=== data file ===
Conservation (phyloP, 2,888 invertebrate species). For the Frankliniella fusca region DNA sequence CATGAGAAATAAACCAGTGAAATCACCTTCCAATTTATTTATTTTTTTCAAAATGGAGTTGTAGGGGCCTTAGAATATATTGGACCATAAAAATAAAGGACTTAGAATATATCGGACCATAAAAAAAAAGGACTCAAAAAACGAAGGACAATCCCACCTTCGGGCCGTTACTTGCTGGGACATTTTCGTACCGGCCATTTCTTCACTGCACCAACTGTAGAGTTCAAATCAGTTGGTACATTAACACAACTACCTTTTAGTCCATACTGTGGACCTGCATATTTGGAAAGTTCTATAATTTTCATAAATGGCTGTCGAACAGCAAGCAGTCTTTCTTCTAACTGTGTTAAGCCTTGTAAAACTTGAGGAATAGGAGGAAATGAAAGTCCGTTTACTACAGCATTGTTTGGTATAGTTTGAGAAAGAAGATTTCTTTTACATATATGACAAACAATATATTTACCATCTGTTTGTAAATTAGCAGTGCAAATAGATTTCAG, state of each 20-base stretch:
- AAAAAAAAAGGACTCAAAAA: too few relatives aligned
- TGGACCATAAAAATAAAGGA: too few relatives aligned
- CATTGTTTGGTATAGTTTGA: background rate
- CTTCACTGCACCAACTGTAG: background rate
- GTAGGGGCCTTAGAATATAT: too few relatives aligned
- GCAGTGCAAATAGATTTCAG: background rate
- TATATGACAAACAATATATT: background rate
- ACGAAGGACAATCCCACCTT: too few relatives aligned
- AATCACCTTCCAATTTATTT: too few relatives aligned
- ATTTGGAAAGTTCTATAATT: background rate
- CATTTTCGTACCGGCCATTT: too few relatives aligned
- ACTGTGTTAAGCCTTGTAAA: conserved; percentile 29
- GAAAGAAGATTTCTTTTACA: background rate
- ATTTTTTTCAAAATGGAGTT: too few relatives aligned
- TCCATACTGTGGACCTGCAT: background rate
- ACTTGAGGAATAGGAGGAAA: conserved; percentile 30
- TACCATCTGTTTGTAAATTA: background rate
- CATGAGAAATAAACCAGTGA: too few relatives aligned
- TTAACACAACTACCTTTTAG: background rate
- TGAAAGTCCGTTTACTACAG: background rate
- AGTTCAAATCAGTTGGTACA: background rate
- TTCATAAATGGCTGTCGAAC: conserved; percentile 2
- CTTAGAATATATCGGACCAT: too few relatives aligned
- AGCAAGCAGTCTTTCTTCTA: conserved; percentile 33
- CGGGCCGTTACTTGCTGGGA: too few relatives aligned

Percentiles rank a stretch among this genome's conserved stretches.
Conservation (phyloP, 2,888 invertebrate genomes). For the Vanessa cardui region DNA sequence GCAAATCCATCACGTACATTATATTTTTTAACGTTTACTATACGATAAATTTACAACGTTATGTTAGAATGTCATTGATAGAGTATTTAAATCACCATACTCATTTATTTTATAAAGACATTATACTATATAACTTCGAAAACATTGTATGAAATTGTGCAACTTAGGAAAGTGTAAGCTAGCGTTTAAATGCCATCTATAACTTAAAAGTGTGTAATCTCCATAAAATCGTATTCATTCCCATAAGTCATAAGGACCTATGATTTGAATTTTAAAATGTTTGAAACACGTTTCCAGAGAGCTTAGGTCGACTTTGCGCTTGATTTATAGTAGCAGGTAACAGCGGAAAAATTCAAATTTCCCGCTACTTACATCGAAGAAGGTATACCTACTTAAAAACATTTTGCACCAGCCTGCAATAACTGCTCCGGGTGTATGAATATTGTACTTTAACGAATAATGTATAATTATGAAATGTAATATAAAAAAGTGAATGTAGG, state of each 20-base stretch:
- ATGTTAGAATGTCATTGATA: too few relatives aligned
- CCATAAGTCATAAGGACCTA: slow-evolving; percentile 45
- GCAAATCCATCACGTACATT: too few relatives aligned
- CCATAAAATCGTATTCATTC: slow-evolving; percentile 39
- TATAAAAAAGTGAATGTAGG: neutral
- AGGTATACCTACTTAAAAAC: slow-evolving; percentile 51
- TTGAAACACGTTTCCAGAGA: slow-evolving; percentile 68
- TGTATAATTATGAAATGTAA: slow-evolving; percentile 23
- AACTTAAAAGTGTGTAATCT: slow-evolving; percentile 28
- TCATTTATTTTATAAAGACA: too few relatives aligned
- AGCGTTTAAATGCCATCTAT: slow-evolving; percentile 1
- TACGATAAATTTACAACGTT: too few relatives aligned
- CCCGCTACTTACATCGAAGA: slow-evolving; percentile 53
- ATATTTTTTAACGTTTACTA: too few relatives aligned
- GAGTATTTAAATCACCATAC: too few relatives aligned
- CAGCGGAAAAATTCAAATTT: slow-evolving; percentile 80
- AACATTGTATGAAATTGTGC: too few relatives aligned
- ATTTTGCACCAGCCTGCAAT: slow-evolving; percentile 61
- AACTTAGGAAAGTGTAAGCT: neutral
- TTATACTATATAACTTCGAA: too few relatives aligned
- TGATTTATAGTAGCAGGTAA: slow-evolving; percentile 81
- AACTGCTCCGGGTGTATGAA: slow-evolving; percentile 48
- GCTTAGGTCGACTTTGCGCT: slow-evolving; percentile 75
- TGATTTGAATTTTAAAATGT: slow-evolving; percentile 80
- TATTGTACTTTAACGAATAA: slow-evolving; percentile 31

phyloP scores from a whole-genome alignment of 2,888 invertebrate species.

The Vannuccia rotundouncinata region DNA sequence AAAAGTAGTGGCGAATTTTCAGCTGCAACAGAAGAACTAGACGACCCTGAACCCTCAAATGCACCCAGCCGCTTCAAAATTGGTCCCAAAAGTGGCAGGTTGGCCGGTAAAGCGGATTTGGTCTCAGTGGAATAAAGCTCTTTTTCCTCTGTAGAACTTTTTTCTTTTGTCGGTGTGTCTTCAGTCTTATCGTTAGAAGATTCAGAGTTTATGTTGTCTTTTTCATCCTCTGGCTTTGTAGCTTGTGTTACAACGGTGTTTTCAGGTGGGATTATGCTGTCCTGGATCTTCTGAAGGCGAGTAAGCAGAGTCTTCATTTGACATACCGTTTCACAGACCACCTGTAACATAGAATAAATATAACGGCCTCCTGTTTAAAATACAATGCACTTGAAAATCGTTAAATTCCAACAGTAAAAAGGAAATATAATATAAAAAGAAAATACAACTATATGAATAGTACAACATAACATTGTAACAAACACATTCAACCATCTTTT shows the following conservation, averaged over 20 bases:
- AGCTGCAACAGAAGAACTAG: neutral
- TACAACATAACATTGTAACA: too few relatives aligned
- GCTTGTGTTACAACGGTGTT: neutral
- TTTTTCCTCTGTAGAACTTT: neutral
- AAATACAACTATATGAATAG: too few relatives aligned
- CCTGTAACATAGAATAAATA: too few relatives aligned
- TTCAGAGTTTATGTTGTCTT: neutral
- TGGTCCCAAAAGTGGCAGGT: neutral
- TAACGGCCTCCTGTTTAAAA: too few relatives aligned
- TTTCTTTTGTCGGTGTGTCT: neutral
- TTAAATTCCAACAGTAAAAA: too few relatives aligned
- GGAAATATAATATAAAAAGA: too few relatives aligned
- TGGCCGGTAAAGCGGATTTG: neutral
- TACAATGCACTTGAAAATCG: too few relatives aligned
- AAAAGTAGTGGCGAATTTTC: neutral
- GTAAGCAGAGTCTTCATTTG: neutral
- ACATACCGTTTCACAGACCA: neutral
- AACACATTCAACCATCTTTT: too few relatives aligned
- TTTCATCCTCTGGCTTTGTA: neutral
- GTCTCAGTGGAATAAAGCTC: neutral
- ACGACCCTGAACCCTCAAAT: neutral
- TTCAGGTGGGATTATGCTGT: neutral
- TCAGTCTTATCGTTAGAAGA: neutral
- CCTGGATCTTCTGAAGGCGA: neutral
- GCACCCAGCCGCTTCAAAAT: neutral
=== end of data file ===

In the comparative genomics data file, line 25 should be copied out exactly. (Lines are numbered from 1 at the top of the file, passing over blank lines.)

- AGCAAGCAGTCTTTCTTCTA: conserved; percentile 33